(Thanks to Penguin and Amy Einhorn Books for the development of this guide for the US edition.)
1. The novel begins one hundred years ago, with the story of a legendary cowboy horse race. It then jumps to the present and follows several characters who live within proximity of the route of that race. Why do you think the writer included the story of the horse race? What does it add to the novel?
2. The town of Juliet is situated in the fragile sandy grassland of the Little Snake Hills. During the course of the novel, objects are covered and uncovered by drifting sand. What is the significance of this?
3. Lee is the adopted son of Astrid and Lester Torgeson. Why did the writer make Lee an adopted child? How does the dynamic created by his adoption shape the nature of his character?
4. The novel contains many whispers and echoes of the past, including Astrid and Lester’s advice to Lee. What does Astrid mean when she tells him to use the silver tea service, and what does Lester mean when he tells Lee to get himself a good map? Do you recall any comparable instructions that have had an influence on you?
5. Juliet is a place where all the residents know everything about their neighbors. As is the case in many small towns, gossip is prevalent and its implications affect the social dynamic of the community. How does awareness of this fact influence certain characters? Specifically, two of them are distressed by knowledge that they have: the bank manager and the postmistress. Why is their knowledge a weight they can’t bear?
6. Although the camel Antoinette makes only a brief appearance, she can’t help standing out in a land where camels are a novelty and live in zoos. Why has the writer included Antoinette in the story?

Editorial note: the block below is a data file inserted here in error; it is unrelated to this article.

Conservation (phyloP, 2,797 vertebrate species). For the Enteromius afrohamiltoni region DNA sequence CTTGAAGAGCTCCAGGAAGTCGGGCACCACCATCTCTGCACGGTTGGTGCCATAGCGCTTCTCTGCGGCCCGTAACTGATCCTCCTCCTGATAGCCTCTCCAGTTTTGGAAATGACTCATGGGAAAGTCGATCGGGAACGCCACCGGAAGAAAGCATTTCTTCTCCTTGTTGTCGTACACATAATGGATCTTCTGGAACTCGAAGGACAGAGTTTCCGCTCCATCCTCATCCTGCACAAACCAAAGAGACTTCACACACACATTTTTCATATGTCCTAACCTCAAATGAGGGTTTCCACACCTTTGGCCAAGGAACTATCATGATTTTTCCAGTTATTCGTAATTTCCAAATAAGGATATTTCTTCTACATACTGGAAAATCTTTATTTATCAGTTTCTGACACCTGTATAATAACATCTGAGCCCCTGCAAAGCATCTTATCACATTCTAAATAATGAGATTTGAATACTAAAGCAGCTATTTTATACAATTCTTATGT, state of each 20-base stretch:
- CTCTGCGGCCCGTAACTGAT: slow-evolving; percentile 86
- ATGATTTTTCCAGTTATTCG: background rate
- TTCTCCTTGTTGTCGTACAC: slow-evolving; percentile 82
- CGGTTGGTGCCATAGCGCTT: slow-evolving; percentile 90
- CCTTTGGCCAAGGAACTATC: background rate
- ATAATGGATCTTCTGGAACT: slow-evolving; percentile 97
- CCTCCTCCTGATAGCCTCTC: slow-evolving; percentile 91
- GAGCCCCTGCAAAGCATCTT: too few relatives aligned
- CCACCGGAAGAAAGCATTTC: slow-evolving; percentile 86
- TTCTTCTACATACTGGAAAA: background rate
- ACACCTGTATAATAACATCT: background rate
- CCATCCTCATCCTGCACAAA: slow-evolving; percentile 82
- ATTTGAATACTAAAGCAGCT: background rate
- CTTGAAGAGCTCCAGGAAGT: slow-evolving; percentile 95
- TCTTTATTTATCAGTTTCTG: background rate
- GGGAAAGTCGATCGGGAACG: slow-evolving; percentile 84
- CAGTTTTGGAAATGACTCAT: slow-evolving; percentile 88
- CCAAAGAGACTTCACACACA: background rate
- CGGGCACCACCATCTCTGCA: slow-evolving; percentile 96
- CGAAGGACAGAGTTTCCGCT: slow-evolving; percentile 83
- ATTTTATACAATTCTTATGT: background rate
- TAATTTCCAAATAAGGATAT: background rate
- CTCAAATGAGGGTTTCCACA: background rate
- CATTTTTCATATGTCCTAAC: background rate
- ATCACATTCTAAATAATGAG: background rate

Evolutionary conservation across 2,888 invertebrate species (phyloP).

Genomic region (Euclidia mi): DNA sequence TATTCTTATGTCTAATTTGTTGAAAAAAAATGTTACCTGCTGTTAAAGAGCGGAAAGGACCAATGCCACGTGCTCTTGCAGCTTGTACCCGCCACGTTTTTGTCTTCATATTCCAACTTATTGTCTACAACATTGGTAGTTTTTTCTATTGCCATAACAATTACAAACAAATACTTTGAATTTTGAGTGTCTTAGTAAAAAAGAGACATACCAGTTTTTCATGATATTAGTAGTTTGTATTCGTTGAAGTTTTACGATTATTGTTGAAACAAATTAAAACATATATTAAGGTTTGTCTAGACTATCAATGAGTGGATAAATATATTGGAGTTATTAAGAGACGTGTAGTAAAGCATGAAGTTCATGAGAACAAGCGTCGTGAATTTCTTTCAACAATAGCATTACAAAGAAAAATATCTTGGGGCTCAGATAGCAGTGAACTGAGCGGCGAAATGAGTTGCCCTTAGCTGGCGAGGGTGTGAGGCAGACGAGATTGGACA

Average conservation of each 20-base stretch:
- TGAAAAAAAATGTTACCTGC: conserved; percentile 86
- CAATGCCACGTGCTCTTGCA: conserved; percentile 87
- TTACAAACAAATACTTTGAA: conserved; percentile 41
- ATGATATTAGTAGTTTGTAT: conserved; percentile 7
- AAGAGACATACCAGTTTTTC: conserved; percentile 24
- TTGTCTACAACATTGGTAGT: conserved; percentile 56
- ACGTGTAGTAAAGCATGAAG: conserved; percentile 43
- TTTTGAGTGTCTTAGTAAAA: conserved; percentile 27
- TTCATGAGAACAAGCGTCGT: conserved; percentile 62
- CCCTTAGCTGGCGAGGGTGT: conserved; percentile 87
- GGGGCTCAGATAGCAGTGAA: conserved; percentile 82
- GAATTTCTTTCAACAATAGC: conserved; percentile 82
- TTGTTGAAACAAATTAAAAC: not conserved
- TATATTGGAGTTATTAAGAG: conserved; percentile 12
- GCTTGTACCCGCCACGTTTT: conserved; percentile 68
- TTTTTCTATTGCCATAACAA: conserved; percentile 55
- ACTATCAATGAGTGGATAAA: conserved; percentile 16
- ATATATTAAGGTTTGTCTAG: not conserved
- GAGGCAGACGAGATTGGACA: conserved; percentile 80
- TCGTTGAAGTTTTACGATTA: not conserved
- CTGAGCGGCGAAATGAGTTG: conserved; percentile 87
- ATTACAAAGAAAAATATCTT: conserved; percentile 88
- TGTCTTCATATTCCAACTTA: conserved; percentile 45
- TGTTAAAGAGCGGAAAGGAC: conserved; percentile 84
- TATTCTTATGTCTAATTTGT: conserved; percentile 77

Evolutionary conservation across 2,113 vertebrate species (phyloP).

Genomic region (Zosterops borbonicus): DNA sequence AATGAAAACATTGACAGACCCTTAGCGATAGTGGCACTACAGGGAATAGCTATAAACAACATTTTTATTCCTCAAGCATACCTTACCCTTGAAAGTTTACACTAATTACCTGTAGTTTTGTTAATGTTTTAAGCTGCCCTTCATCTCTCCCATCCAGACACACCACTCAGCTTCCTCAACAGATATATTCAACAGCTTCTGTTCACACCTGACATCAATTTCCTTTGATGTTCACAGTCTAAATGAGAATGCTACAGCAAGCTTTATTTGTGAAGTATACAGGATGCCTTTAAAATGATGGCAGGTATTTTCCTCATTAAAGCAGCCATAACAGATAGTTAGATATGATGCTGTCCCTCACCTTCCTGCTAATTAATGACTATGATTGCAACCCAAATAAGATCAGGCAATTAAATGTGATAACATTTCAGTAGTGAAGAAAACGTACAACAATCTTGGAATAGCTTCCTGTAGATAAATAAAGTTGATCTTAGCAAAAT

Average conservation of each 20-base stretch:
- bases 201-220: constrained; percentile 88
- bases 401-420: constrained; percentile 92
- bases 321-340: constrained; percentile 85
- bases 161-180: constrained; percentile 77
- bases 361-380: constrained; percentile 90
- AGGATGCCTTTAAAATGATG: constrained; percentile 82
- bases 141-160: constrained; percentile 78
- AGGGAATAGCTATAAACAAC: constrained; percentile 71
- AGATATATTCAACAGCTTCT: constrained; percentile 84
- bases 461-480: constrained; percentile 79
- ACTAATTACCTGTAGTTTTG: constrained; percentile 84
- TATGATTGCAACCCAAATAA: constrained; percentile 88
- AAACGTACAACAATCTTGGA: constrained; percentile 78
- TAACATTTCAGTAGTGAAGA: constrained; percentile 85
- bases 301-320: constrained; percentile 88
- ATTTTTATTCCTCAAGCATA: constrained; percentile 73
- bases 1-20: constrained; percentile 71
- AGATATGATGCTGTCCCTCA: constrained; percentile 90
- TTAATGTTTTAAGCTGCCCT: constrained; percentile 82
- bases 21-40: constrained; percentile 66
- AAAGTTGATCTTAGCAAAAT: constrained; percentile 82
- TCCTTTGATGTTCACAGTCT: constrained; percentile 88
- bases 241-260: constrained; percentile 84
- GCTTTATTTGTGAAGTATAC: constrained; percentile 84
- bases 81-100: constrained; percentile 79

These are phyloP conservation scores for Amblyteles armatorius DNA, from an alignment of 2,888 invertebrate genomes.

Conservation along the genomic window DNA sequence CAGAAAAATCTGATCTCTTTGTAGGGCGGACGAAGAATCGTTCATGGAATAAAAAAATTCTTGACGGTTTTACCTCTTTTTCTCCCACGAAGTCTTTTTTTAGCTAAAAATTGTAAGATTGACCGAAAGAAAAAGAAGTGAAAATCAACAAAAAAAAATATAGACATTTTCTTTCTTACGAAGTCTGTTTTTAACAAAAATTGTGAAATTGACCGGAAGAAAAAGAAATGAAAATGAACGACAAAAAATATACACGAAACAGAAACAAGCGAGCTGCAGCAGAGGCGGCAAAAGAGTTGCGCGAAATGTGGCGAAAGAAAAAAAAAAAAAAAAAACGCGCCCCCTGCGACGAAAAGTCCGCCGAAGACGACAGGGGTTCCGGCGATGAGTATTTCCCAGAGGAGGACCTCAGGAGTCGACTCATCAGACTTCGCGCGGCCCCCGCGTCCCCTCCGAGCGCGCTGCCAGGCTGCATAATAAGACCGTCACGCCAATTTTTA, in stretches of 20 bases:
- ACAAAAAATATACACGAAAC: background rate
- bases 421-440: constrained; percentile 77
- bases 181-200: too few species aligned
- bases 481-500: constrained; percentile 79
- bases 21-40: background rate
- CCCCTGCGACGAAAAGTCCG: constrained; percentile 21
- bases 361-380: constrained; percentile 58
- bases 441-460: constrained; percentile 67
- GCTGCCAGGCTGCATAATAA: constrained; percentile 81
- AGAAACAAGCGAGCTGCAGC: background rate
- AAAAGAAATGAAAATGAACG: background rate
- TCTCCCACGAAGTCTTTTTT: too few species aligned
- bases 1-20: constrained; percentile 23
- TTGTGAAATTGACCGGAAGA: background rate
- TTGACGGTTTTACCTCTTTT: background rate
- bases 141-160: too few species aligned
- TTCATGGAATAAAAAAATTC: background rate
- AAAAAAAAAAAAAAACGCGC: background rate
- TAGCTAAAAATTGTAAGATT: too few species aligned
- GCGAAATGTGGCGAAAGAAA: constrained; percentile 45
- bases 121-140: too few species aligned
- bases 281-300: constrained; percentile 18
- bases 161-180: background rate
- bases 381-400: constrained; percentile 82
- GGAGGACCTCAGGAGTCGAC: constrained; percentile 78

7. Vicki Dolson maintains that she is an optimist who rarely experiences the dark moods of her husband, Blaine, yet she has a recurring dream about a small plane crashing, and having to take responsibility for finding the crash site. Why does she have this dream that she doesn’t understand? Does it represent something in particular?
8. One of the subplots involves the green beans from Vicki’s garden and her procrastination when it comes to putting them up in the freezer. She’s overwhelmed by the garden work, but there seems to be more to it than that. Why is the garden’s bounty such a burden to her? Vicki’s procrastination in this chore has been the cause of an escalating argument with Blaine. Though it’s a trivial matter, does this point of contention indicate something deeper? If so, what? In the end (spoiler alert!), Blaine burns all the beans and defends Vicki when Shiloh calls her useless. Why does he do this? Is it an unexpected turn of events?
9. The horse that Lee rides through the sand hills is an Arabian, not a breed typically found on farms and ranches in the West. Besides the fact that the Arabian is known as an endurance horse, why may the writer have chosen to have an Arabian wander into Lee’s yard in the middle of the night?
10. Relationships play a major role in the book: between friends, between parents and children, between neighbors, but often between couples. Some partnerships seem more stable than others; some are surprising in how they end up. In what ways? Consider Willard and Marian. What is special or unique about their relationship? Do you hold out any hope for Karla and Dale, or Rachelle and Kyle? What role does obligation play in any or all of the relationships?